Fermented Foods

Add probiotic-rich foods to meals when you can, while focusing on removing and replacing harmful foods. Fermented foods are made through the growth and metabolic activity of a variety of live cultures. Many of these foods are rich sources of live and potentially beneficial bacteria.

A natural probiotic, yogurt, is a fermented dairy product that is full of healthy, beneficial bacteria. Note, however, that the yogurt container label should say that live organisms are present. It should also be free from added sugars and made from whole milk.

In addition to yogurt and kefir, there are many other probiotic-rich, fermented foods that can help your digestion by replenishing your gut’s healthy bacteria. They include: apple cider vinegar, sauerkraut, kombucha, kimchi, miso, actually, any vegetable can be fermented and eaten. Many of these foods are also rich in lactobacilli, a friendly bacteria located in the gut.

Garlic and onions are not only fantastic anti-candida foods, but are also considered to be prebiotics because they serve as food for the beneficial bacteria (probiotics) that keep your microbiome happy. Additional prebiotic-rich foods include plantains, green bananas, asparagus, and legumes.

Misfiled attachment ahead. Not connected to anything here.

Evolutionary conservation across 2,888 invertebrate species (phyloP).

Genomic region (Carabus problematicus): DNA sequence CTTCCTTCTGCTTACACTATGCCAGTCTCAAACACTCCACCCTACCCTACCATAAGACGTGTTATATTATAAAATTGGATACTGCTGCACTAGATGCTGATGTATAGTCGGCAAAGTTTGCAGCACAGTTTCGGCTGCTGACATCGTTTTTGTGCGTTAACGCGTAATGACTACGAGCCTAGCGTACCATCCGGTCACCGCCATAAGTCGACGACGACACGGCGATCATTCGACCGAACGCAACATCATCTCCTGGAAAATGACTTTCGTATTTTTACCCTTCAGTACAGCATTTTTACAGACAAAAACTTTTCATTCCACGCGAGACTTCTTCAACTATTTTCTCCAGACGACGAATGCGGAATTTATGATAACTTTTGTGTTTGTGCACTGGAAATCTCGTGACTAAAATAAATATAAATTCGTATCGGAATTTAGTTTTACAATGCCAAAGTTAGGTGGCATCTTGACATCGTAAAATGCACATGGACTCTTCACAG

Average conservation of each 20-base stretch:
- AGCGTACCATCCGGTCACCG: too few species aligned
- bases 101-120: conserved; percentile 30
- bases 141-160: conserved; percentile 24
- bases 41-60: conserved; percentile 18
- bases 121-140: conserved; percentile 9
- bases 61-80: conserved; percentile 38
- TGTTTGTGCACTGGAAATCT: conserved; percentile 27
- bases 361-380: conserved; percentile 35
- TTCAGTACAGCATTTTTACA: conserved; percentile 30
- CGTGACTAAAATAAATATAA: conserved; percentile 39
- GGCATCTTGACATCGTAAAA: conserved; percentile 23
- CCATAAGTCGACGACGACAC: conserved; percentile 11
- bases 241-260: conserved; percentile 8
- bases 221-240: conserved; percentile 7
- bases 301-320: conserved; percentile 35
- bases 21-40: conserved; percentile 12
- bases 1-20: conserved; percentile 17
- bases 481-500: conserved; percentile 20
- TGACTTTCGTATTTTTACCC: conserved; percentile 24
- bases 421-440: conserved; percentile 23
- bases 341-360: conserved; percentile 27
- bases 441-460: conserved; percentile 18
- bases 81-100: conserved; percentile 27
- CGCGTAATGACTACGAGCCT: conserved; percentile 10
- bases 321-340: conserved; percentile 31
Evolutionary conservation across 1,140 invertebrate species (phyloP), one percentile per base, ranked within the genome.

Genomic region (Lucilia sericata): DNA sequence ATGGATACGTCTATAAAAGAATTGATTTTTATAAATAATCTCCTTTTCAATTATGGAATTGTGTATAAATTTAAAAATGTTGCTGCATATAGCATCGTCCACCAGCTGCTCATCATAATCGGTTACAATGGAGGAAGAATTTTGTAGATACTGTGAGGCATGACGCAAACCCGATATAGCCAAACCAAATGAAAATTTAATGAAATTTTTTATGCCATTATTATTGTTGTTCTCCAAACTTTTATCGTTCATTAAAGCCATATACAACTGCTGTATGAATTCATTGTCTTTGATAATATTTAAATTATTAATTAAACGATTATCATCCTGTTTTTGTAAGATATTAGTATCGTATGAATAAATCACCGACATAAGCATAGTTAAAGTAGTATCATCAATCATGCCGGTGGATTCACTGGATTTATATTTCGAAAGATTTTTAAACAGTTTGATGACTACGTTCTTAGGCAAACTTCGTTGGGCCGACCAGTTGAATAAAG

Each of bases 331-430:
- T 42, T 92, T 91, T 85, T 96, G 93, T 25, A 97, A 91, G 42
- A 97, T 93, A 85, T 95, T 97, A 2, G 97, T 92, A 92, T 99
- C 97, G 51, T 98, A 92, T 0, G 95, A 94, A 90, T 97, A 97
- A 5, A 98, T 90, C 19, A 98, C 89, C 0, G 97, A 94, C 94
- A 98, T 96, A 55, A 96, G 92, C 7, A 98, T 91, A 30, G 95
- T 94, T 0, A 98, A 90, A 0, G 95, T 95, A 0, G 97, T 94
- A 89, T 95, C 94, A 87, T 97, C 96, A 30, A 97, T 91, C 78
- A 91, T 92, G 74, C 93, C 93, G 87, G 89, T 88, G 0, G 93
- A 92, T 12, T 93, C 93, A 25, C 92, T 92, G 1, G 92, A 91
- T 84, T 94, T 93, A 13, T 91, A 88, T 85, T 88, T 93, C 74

Eat More Fiber 

Insoluble and soluble fibers undergo fermentation in the large intestine, which means they act as a food source for intestinal bacteria. The bacteria thrive and produce certain gases and acids that stimulate good bacteria production, manage blood glucose levels, support immune health, and more. It’s very important to add enough fermentable fiber to your diet to make your gut bacteria happy. Good thing is, you have lots of choices: 


  • Chicory root
  • Jerusalem artichoke
  • Yams
  • Dandelion greens
  • Leeks
  • Onion
  • Garlic
  • Wheat
  • Bananas


If you don’t get enough fiber in your diet, your intestines won’t have enough bulk to work the muscles of the intestines to push things along in a timely fashion. This can result in constipation, or even worse.


A diverse microbiome is a thriving one

Eating a wide range of whole foods can support the hundreds of species of bacteria in the intestines and populate the microbiome with diverse microbial cells to support digestive health and comfort. A healthy gut allows you to do more of the things you love, without having to worry about the effects of what you had to eat earlier in the day. 

Stress Management

Although it plays a key role, diet isn’t the only factor. 

We’ve all been there. You’re running late, sitting in traffic, watching closely as each minute passes by. The hypothalamus, a small area in the brain that helps stimulate key functions, sends the signal – send in the stress hormones! When presented with a potentially threatening dilemma, the sympathetic nervous system — a component of the body’s autonomic nervous system, responds by triggering a “fight-or-flight response,” releasing the stress hormone cortisol to make the body alert and prepared to face any threat head on.